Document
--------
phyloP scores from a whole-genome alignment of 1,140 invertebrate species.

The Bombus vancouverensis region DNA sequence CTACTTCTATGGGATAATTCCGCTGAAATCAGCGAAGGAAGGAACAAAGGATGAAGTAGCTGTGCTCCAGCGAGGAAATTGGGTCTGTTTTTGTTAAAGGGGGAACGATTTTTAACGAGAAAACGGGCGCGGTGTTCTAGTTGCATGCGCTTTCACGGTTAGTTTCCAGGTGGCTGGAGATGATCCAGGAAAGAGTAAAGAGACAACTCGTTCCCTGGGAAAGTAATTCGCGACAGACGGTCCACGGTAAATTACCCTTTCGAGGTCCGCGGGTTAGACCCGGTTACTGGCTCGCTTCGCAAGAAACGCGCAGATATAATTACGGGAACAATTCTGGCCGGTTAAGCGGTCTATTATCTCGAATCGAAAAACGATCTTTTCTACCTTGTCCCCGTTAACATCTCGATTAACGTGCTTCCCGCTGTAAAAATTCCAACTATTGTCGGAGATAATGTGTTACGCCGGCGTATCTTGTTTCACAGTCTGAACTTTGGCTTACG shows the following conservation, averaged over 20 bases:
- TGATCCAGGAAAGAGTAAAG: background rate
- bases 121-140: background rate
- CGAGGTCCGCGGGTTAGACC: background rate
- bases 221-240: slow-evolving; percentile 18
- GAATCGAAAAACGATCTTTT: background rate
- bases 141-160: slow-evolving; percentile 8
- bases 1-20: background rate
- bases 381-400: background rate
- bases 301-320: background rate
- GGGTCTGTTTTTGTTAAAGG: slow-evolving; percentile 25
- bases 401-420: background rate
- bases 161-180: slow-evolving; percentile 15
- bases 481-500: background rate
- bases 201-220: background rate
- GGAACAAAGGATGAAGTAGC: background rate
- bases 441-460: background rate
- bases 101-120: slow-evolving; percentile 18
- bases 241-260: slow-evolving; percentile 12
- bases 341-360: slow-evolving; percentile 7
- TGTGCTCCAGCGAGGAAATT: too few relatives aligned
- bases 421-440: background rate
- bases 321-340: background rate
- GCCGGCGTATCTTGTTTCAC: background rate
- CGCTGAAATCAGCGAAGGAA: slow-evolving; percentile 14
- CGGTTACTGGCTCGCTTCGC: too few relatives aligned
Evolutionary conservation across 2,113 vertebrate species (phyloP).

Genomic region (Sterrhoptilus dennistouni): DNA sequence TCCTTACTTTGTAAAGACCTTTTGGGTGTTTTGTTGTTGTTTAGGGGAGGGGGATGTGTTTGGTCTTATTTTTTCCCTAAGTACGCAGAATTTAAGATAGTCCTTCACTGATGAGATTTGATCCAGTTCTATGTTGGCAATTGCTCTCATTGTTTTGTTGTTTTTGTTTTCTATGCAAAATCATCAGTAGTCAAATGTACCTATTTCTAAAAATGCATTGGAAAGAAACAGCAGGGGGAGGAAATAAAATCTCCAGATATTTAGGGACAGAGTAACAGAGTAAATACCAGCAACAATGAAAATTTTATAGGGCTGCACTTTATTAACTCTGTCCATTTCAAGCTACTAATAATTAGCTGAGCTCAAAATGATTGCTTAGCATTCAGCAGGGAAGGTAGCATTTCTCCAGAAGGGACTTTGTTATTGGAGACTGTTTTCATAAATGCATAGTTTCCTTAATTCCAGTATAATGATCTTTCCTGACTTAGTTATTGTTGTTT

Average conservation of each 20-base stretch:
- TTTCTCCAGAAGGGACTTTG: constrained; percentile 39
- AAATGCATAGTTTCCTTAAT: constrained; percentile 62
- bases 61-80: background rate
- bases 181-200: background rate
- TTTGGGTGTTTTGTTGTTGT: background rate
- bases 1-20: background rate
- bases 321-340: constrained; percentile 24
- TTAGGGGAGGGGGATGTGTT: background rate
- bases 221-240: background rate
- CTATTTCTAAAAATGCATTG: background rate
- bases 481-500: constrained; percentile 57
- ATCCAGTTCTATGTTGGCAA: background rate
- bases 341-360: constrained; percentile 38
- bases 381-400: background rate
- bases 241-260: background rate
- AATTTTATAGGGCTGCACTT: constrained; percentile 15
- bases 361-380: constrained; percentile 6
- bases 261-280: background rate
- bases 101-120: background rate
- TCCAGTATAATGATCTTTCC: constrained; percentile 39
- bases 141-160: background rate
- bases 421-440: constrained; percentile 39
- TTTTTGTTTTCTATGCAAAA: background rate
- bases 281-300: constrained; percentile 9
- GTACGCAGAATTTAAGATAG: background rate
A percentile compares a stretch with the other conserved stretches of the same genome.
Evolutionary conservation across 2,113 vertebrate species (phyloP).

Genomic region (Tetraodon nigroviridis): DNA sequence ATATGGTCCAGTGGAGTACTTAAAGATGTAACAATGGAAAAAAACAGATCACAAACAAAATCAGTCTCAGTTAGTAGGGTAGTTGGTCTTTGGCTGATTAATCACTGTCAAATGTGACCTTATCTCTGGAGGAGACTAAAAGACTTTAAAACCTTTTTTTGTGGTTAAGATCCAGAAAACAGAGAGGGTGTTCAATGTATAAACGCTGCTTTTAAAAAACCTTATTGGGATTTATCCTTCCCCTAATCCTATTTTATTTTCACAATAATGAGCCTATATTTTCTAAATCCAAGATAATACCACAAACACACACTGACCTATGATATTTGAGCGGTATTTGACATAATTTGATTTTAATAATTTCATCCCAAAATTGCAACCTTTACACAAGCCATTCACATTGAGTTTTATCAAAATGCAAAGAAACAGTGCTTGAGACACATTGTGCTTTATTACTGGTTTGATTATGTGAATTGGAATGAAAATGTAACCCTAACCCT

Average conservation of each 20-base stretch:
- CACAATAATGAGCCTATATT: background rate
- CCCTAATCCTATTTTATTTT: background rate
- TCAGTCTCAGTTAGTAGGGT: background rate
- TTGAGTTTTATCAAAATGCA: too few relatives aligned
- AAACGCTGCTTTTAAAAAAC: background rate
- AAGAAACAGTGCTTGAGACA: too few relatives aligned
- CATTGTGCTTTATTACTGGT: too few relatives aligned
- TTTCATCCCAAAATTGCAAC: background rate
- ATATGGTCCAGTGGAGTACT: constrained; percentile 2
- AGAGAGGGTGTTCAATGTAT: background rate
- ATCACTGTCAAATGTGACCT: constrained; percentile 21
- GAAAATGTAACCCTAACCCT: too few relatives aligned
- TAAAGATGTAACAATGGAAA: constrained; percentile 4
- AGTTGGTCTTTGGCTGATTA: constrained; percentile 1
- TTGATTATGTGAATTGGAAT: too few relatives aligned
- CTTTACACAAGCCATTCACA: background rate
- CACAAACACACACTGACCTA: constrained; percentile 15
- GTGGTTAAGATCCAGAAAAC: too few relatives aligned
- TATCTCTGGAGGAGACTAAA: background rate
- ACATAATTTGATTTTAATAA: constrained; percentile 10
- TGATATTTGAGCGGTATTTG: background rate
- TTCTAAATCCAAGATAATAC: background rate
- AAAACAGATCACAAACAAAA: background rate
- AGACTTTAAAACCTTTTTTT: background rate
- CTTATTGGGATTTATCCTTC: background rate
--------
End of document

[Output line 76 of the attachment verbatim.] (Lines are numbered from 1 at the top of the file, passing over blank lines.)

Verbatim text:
- CACAAACACACACTGACCTA: constrained; percentile 15